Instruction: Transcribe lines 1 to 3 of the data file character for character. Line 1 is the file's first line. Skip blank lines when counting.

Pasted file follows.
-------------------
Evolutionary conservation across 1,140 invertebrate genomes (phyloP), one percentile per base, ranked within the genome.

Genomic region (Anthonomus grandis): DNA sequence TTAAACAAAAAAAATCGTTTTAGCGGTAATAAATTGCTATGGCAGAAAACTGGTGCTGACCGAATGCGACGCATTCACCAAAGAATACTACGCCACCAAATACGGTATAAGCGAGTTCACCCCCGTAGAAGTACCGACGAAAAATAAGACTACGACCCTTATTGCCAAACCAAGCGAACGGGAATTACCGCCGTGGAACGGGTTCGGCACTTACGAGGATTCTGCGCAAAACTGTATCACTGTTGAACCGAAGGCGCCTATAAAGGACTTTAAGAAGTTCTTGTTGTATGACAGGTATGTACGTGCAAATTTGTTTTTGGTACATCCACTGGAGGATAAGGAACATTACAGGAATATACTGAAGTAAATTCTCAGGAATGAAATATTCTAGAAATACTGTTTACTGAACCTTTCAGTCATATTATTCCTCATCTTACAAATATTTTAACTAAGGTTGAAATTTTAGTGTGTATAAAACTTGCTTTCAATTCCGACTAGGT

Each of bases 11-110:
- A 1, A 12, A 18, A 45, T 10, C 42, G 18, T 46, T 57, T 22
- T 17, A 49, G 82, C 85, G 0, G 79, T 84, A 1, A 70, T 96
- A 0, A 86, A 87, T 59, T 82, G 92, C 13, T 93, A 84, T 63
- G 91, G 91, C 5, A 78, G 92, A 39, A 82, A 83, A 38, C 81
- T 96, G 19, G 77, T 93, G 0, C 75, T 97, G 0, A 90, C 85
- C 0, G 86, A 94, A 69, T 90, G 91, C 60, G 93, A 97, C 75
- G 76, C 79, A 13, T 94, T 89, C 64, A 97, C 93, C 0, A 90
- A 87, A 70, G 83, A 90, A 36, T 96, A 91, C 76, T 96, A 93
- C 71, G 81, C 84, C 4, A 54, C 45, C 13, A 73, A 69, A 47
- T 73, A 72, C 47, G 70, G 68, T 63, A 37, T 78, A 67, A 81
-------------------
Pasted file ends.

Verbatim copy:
Evolutionary conservation across 1,140 invertebrate genomes (phyloP), one percentile per base, ranked within the genome.

Genomic region (Anthonomus grandis): DNA sequence TTAAACAAAAAAAATCGTTTTAGCGGTAATAAATTGCTATGGCAGAAAACTGGTGCTGACCGAATGCGACGCATTCACCAAAGAATACTACGCCACCAAATACGGTATAAGCGAGTTCACCCCCGTAGAAGTACCGACGAAAAATAAGACTACGACCCTTATTGCCAAACCAAGCGAACGGGAATTACCGCCGTGGAACGGGTTCGGCACTTACGAGGATTCTGCGCAAAACTGTATCACTGTTGAACCGAAGGCGCCTATAAAGGACTTTAAGAAGTTCTTGTTGTATGACAGGTATGTACGTGCAAATTTGTTTTTGGTACATCCACTGGAGGATAAGGAACATTACAGGAATATACTGAAGTAAATTCTCAGGAATGAAATATTCTAGAAATACTGTTTACTGAACCTTTCAGTCATATTATTCCTCATCTTACAAATATTTTAACTAAGGTTGAAATTTTAGTGTGTATAAAACTTGCTTTCAATTCCGACTAGGT

Each of bases 11-110: